Shooting a rifle is different than shooting a shotgun. Having fired thousands of rounds from both, I have developed and learned several best practices that will help you enjoy the practice sessions that will ensure when your opportunity arrives you have the best chance of winning the match or harvesting the game.
A shotgun trigger is pulled, a rifle trigger is squeezed. This simple rule alone can shrink your groups from fitting inside a dinner plate to quarter and even nickel-sized. I was taught by an old timer mentor that every shot from a rifle should come as a complete surprise. That is still great advice.
Thou shalt buy a gun that fits.
Even though the gun moves linearly at the moment the trigger is pulled, shotgun recoil is dynamic. As the gun is fired, it is moving across a large range of motion-Up, down, overhead, left to right, right to left, etc. Rifle recoil is mainly linear. A great deal of rounds are fired from a stationary position in which the shooter is taking the full force of the recoil straight back into their shoulder. Because of this, rifle recoil tends to be sharper and more “harsh” than shotgun recoil. Making sure that you have the proper length of pull will allow you to weld your cheek to the stock and have a great sight picture. Having a long eye-relief scope will prevent it from bashing you in the eyebrow.
Always shoot with a recoil pad.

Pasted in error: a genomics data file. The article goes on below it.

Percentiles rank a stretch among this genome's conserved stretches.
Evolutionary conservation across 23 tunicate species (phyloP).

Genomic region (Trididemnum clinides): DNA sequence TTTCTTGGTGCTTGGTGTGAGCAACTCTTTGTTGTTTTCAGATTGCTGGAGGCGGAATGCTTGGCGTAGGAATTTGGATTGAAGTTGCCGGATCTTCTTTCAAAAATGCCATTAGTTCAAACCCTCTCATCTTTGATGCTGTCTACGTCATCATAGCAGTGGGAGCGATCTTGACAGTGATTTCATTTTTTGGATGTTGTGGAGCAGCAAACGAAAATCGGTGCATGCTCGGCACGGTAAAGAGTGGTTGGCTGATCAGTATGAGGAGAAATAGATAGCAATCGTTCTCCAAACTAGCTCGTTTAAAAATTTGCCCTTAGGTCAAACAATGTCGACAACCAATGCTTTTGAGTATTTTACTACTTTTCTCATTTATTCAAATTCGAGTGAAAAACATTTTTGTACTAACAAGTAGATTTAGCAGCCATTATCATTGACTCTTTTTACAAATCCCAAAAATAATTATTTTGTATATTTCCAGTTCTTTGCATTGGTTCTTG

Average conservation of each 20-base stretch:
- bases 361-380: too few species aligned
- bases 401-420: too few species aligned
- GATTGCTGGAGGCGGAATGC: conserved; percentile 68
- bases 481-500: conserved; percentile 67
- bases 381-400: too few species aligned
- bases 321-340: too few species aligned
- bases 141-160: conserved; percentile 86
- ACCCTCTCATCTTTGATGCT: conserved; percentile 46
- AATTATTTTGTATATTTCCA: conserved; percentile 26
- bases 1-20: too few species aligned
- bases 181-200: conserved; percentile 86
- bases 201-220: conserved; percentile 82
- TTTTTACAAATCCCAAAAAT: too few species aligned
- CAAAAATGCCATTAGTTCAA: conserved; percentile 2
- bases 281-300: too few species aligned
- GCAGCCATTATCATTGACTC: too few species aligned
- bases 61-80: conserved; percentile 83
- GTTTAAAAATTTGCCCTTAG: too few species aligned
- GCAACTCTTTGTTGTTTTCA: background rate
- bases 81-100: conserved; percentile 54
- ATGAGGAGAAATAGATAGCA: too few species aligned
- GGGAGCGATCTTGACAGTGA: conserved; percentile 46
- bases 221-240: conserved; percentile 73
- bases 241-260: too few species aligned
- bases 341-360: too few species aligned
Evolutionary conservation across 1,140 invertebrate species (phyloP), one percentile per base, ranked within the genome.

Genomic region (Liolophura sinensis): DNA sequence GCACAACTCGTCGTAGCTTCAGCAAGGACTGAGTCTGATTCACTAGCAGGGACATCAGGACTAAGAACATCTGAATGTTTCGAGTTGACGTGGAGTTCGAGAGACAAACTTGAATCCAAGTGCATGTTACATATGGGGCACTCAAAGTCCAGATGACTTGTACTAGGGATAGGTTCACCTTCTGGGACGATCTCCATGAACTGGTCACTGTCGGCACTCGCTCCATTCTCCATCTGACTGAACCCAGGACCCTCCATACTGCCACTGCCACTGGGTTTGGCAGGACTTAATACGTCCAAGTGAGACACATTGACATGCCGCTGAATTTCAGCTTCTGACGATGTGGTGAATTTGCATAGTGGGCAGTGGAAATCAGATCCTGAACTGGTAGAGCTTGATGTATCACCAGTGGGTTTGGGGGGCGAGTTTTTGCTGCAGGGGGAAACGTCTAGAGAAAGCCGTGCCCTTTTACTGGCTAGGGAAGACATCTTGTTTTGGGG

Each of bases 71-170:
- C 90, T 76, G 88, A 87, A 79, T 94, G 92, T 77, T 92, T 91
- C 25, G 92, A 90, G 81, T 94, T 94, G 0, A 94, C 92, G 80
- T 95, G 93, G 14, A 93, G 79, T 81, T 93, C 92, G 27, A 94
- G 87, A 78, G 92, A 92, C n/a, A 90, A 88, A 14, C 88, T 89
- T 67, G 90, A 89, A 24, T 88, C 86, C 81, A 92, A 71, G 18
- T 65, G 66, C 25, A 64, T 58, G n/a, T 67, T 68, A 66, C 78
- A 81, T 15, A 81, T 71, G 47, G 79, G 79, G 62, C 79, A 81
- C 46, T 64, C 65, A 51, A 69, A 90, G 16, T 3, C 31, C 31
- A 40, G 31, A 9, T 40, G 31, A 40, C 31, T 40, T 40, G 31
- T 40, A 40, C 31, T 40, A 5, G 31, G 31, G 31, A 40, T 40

Years ago, rifles came with a metal butt plate or, if there was a recoil pad attached, a hard rubber pad that was just as good at taming recoil as metal. Many rifles today come with great recoil pads. If yours does not, or comes with a poor one, there are several manufacturers out there such as Sims, Pachmayr, and others that are made specifically to fit your rifle. $20 or $30 spent on this purchase will absolutely make you a better shooter, if only for the “Flinch factor.”
Pick the right caliber.Today’s bullets make it possible to take ever increasing size game with smaller calibers than those of the past. Wildcatting has made some great rounds that perform as well as their “magnum” counterparts with significantly less recoil. My first rifle, a 7 mm Remington Magnum, gives a brutal amount of recoil- especially to a youth or woman. A 7 mm – 08 is practically the ballistic equivalent, uses the same diameter bullet, and yet only gives up around 200 ft./s. If you plan on hunting dangerous game and are required to use a “large caliber” rifle there are many manufacturers and aftermarket companies that build muzzle brakes to make even the “heavy hitters” perform mildly in the recoil department.
How big if a difference does a muzzle brake make? Check out the video of me shooting a “Heavy hitter” – the .416 Taylor- below.
Practice, practice, practice.
The argument could be made that this should be number one, however, people that have recoil issues with lots of practice develop substantial flinch, which is then exacerbated with more practice. The more you practice good form, the greater the chance you will perform at your best when that “moment of truth” arrives. You will be able to take aim, let out a bit of breath, squeeze the trigger, and deliver the bullet exactly where you want to deliver it with confidence because you do not have concerns about the recoil of your firearm.
We’ve all seen the videos and heard the stories of people putting a hard kicking gun in the hands of a first-time shooter, a woman, or a child.
It may be the WORST possible thing you can do, so DON’T.
It’s not funny, is dangerous, demeaning, and can ruin them forever.
Please use the comments below to let me know how you feel. What was your first experience with recoil like? How did you finally address it?